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If you had asked the 5-year-old me what I wanted to be when I grew up, I would have told you all about my dancing aspirations.

Back then, I was all about ballet. I imagined myself on stage, beautifully twirling and pirouetting in front of crowds of people with a bright, warm light illuminating me for everyone to see.

Over the past couple of months, I haven’t been applying for any ballerina positions on my post-collegiate career path. No ballet shoes or pirouettes. I’ve been applying for two different kinds of jobs instead: writing and community building.

For me, writing has been a means of expression i could never escape. I’ve always done it, and I’ve always wanted to continue to do it. But it wasn’t until I became inspired by friends who wanted not only more for themselves, but for their friends and family and people they’d never even met before who had struggled in similar ways that I realized the great weight and opportunity of it all.

While it is expected and valid to want to achieve success for personal gain, a greater need exists for us to create spaces for those for whom there are none. If we do not work to instill the same drive and passion in others who are where we once were — in thinking, in courage, in confidence, in understanding — how will our legacy live?

In October 2012, The Atlantic Monthly associate editor of David A. Graham publicly expressed his astonishment at the fact that 93 percent of front-page newspaper stories about the 2012 election were written by white people. This number was especially stunning to Graham, considering how important issues concerning race and ethnicity were to that year’s election.

On March 8, Gawker’s Cord Jefferson wrote "When People Write for Free, Who Pays?" evaluating the ever-present “lack of diversity” so often brought up in regards to writers and media.

Jefferson explains that in order to address this very real problem, it is first necessary to understand that “the writing culture we breed when we offer to pay writers nothing or next to nothing” immediately eliminates “anyone who needs a paycheck in order to feed themselves and keep a roof over their heads.”

While some writers may be able to succeed by hustling between multiple jobs and writing until they catch a break, the field “will still be overpopulated by people who came into it with money and security behind them,” Jefferson says.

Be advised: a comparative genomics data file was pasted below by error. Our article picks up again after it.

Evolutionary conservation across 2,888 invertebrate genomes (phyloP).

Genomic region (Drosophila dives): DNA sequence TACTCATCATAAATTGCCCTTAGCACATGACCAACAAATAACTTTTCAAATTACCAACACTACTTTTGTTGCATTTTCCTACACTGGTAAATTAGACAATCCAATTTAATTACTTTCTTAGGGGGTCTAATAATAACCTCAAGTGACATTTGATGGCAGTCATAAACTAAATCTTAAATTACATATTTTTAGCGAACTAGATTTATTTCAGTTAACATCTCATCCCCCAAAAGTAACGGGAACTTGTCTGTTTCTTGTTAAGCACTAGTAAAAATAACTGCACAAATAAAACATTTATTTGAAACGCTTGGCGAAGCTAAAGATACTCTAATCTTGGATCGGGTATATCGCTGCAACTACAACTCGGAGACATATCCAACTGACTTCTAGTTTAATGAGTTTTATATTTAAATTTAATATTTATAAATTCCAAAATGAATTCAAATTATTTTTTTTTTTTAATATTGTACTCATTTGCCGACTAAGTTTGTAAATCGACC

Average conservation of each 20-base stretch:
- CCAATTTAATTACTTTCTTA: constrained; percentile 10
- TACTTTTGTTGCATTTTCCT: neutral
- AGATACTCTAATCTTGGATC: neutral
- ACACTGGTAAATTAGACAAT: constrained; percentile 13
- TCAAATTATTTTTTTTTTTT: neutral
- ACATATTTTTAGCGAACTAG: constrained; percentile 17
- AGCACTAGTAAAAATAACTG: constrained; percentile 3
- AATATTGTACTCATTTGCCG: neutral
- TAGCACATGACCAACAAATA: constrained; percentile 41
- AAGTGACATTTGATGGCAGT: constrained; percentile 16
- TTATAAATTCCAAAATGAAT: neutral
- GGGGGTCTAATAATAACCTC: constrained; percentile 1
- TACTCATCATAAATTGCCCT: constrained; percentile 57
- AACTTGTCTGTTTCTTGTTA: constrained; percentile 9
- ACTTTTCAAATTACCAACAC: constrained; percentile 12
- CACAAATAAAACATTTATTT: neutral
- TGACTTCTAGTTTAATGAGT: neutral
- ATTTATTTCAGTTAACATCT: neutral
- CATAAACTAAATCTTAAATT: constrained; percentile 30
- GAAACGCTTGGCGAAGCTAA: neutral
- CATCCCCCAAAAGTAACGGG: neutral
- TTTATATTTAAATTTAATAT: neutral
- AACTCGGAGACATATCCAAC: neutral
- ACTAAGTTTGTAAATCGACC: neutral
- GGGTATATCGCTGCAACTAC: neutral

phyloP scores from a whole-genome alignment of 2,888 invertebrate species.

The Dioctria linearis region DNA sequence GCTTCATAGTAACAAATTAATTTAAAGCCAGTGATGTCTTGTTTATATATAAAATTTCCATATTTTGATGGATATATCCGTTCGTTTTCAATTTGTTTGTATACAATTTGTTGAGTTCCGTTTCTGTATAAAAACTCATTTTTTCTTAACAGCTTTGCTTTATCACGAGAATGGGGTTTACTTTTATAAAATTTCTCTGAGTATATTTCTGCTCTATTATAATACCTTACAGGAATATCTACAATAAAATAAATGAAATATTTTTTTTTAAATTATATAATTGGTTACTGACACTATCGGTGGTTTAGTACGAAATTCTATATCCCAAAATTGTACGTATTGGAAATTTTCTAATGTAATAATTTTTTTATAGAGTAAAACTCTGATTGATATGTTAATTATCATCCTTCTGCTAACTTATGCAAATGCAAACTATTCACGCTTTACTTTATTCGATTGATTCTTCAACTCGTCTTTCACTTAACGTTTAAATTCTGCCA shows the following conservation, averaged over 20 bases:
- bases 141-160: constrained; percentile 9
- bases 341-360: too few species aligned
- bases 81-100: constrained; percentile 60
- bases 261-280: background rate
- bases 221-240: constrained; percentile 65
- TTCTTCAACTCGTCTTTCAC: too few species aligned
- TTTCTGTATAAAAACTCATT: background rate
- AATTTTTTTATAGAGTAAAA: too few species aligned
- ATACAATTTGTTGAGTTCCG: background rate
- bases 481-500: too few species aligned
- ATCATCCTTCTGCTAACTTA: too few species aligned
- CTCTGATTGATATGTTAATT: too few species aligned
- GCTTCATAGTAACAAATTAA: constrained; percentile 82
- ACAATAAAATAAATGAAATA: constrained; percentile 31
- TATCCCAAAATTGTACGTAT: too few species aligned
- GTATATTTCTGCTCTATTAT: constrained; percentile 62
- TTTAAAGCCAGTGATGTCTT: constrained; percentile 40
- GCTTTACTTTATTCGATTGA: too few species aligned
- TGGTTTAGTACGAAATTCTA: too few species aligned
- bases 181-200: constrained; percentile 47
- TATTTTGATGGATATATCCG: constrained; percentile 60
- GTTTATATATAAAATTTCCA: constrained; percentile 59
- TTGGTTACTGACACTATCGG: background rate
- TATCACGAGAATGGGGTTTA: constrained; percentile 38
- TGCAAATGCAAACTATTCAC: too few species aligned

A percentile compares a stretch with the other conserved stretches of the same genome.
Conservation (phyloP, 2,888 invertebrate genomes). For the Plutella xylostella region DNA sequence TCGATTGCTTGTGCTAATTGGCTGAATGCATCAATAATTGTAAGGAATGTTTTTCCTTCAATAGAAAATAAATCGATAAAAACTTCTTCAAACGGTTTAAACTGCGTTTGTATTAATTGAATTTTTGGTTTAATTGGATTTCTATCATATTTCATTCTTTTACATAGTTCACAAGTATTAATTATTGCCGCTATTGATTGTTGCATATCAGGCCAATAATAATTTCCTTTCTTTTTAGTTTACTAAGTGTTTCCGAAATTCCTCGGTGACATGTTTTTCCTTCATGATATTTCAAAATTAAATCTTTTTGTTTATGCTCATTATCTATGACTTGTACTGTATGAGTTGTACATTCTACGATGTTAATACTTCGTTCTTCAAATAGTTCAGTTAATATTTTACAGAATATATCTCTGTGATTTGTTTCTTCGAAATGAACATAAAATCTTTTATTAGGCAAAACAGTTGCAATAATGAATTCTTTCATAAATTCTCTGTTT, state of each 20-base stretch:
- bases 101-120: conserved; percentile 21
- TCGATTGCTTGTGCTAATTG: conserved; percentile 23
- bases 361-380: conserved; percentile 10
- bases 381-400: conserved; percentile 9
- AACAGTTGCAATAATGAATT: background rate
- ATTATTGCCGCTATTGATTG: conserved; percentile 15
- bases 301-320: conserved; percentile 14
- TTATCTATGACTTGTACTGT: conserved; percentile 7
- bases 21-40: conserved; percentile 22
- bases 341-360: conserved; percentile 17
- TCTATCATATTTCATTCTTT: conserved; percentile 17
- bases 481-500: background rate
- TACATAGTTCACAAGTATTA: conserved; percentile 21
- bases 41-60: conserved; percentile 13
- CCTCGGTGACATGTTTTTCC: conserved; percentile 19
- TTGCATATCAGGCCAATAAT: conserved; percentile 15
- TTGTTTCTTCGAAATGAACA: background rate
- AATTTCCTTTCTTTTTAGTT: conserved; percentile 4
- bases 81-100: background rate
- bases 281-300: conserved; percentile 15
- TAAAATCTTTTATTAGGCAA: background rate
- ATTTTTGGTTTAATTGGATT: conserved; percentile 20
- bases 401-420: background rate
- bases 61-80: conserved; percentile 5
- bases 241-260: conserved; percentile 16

If unchanged, what do these unfortunate and unfair realities mean for the future of media? Are the stories of those with privilege the only voices being heard? If so, what does it mean for the narratives of the rest of us? What messages does this send?

What do this mean for my internship and job search?

Jefferson asks similar questions. “When a website like The Atlantic offers no money for 1,200 words of writing, what kind of writer is best equipped to take on that assignment? A mechanic who works 10 hours a day and comes home exhausted, or a 23-year-old still getting rent money from his father?”

This widespread lack of opportunity limits and therefore silences so many voices in a day and age where many Americans have the tools to tell their stories but are discouraged from doing so by the invisibility of relatable figures.

My goal for the future is to make my voice increasingly visible, louder and further reaching. It’s great to see my own words on a page or a computer screen every week, but it would be truly rewarding to read the words of others like me, connecting together to grow and knock down barriers for so many more who are along the way.

The handful of kind, encouraging emails I’ve received in response to my columns throughout the semester has proven that there are plenty out there with similar ears and eyes and hearts to listen and relate to my experiences.

As one especially touching email said, "Along with your supportive community, you also left a lovely, comforting vibe for people here like me who many times feel like the media doesn't have enough of a strong, brown mujer representation for myself and other Xicanas."

Whether or not my 5-year-old self wants to believe it, these kinds of responses are worth so much more than tutus and applause. I will never be a ballerina. There will be no pirouettes on stage, but that doesn’t mean there isn’t light. For an aspiring writer and community-builder, it just means the spotlight shines beyond the stage and into the audience.

Our best work comes not only from being confident in our own ability to act for our benefit, but also from our courage to build, connect and create. By doing this, we inspire others to be big, bold, beautiful and brave, which is exactly the kind of people this world needs more of.

Always remember that there are more like you. Show them what community is all about. Go forth, dance and build it.

Reach the columnist at or follow her at @bowchickaflores

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